For example, while the opinions of a hard core atheist against Mother Theresa, i.e. as a phony plaster "saint", might rile some students, it is not in their purview to stop the speech. They do have the choice to attend or not.
In like manner, the Chicago letter makes clear Students "are encouraged to speak, write, listen, challenge and learn without fear of censorship." In addition, that means the school "does not support so-called 'trigger warnings' " to alert students of upcoming discussions or speakers that they might find offensive.
Why should the university do that? Its role is not to be a nurse maid, or acting therp for student piques, neuroses and sensitivities. In this regard, the grown up makes his or her own choices and knows what stimuli to avoid and doesn't have to be overtly protected from speeches, ideas or controversial writings.
Thus, The University of Chicago letter is saying it won't cancel controversial speakers, and it "does not condone the creation of intellectual 'safe spaces' where individuals can retreat from ideas and perspectives at odds with their own."
Which is good! I think back to my freshman year at Loyola (1964-65) and how impoverished I'd have been if Loyola's Jesuits had been so twitchy about the French atheist Jean Paul -Sarte that they hadn't let him on campus to debate Christian Existentialist Gabriel Marcel. I also likely never would have learned about "good faith" and "bad faith" and been motivated to get Sartre's book (from the Loyola bookstore): Being and Nothingness.
Political science professor Charles Lipson quoted on the NPR.org site said:
"I think it's an excellent thing," adding that too many campuses are shutting down discussions or speeches that some might find uncomfortable or offensive.
In the 60s, I don't recall any such barricading of ideas occurring even at Catholic Loyola. Indeed, we welcomed the parry and thrust of vehement debate especially in dorm rooms after classes We regarded it as part of our education, an extension if you will. This included themes such as the morality (or not) of the Vietnam War, racial relations, and relations between the sexes.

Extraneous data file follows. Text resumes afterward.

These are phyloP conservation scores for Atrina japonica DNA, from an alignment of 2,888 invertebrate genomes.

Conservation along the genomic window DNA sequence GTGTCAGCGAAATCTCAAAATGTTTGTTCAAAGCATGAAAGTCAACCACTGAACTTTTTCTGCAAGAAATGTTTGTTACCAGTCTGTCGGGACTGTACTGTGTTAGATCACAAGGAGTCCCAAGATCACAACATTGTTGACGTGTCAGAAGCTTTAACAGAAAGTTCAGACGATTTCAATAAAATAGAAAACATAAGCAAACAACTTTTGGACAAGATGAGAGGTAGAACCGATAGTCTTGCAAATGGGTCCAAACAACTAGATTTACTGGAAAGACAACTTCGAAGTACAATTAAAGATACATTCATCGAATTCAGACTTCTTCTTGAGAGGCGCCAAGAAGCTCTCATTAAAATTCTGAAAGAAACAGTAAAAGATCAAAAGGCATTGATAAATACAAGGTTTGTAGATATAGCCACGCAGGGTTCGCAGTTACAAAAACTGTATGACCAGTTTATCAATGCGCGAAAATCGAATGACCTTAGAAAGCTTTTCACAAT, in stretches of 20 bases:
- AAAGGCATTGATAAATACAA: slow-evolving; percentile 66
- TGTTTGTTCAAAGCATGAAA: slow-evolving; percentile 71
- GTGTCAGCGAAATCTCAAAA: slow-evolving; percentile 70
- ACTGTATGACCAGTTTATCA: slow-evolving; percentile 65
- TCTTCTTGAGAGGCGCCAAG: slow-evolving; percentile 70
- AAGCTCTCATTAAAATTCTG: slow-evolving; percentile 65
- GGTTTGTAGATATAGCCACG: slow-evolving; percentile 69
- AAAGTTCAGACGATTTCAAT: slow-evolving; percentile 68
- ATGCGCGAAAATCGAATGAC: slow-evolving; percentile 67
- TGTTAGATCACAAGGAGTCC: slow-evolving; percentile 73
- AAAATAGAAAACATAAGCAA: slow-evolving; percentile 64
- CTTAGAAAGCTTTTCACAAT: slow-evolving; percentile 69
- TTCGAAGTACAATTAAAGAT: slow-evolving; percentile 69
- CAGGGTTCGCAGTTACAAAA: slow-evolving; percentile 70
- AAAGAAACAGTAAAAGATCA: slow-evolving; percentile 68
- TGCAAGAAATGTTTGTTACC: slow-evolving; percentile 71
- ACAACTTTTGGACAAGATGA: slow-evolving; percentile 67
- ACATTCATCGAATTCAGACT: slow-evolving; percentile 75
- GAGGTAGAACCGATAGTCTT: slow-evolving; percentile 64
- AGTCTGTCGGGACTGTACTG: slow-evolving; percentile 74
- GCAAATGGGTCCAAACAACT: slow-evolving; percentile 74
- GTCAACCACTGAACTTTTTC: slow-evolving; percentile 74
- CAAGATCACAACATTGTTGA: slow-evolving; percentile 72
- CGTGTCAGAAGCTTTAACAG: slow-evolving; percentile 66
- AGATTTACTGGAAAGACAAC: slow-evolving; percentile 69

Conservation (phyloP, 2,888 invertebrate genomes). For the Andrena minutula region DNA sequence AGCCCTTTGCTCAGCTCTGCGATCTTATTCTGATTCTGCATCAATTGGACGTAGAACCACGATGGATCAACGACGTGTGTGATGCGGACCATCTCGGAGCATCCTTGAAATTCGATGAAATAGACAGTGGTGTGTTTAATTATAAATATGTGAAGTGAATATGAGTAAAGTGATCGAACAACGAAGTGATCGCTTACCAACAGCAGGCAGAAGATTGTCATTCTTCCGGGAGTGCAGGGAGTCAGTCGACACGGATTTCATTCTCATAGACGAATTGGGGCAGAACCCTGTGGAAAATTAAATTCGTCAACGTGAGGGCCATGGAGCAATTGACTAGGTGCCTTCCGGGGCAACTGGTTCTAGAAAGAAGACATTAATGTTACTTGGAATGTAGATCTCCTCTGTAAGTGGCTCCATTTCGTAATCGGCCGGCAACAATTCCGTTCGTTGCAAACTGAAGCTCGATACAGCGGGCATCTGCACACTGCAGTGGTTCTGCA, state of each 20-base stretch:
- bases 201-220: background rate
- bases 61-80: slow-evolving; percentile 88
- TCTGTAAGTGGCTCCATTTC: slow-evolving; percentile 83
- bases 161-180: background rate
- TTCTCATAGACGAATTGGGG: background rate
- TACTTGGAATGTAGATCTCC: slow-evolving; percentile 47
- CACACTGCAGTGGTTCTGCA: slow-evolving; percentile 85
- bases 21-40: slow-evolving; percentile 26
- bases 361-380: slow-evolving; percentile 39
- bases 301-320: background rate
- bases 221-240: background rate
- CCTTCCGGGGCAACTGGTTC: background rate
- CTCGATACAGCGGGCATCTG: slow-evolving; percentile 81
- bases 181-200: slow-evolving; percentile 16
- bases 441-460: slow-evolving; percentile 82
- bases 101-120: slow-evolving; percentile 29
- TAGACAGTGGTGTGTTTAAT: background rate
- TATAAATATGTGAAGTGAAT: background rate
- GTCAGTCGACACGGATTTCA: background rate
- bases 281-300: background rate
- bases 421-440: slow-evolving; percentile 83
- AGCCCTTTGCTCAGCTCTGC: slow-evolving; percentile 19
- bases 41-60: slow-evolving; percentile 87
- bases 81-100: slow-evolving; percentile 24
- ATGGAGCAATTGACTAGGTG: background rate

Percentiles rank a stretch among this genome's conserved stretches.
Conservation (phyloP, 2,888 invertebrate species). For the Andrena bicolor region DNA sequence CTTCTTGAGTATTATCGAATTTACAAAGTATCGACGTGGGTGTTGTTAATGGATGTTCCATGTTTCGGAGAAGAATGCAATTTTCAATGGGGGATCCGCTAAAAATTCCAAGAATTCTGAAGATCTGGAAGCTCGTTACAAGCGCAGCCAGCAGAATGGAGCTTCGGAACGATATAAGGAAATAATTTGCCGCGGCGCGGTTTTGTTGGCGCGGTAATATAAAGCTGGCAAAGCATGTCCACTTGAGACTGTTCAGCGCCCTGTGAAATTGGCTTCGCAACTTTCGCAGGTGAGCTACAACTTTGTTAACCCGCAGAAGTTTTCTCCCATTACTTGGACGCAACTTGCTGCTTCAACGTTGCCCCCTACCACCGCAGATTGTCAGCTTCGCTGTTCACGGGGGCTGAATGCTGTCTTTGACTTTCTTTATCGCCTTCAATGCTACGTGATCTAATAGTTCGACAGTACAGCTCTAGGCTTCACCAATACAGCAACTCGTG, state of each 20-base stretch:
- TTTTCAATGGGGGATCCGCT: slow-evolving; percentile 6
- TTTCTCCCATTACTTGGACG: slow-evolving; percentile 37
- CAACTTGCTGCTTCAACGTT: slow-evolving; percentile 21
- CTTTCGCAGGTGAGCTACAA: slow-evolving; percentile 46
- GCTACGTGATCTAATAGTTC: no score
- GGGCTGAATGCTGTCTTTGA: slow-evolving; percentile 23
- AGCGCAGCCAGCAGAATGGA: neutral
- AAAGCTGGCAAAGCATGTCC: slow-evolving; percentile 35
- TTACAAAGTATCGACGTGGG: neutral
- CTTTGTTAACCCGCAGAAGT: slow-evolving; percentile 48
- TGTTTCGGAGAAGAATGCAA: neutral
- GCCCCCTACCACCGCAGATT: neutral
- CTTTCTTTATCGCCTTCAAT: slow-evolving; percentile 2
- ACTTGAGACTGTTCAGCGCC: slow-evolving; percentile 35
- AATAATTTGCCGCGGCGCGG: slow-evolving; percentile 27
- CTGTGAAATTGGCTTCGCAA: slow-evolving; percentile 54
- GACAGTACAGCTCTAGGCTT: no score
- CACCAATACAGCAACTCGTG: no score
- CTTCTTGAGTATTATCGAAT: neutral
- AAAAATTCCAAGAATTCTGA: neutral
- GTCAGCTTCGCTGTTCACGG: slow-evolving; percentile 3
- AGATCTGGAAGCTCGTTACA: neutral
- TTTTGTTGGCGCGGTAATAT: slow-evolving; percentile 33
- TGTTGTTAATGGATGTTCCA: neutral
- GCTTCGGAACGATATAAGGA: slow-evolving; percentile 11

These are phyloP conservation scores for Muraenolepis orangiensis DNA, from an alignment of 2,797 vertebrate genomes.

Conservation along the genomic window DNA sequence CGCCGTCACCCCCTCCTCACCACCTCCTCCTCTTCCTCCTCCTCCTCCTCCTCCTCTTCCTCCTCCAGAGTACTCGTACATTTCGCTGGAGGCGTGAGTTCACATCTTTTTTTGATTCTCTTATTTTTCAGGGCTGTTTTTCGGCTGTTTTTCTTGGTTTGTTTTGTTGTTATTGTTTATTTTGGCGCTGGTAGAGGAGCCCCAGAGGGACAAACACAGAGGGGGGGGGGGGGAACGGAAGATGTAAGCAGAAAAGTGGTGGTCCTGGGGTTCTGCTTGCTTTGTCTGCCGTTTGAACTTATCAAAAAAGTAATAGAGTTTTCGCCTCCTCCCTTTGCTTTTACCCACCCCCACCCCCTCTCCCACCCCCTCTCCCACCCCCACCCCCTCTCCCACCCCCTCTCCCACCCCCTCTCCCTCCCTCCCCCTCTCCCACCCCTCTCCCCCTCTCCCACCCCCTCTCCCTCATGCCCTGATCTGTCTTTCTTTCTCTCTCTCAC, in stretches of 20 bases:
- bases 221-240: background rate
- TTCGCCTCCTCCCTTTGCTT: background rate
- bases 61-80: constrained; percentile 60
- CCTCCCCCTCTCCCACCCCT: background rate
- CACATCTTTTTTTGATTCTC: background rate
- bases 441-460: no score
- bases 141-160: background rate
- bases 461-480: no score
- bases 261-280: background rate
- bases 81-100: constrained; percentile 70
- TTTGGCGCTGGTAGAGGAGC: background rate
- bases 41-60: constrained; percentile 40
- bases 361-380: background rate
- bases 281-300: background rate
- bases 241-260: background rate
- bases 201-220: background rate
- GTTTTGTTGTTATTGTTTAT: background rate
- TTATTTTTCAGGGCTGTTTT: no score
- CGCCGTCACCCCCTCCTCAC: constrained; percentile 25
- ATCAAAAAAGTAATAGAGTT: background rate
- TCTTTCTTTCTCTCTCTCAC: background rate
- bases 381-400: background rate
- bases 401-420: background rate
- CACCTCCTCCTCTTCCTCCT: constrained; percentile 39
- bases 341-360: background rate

Despite speakers vocalizing topics that were absolute poppycock, i.e. "mind rape" from one feminist, we came to hear her out - or not. We didn't whine to the administration at South Florida about "no trigger warnings" or "micro aggressions".
My friend, Dr. Pat Bannister - Bajan psychiatrist- would have been appalled at the very idea of enlisting such verbal jui jitsu to prevent speech. Like Prof. Christakis, she feared the mass regression of adults to the state of de facto children, especially with the oncoming emphasis on the visual by way of TV. Like Christakis, she believed true adults needed to be able to make their own decisions and also have the maturity to live with them, come what may.
This is the message, I believe, that is sent by the University of Chicago letter to the incoming frosh. Maybe they will take heed, but they may also use rationalizations to dismiss it, as one Prof at Univ. of Iowa attempted. In this case, one can reckon they may be poorer for their college experience.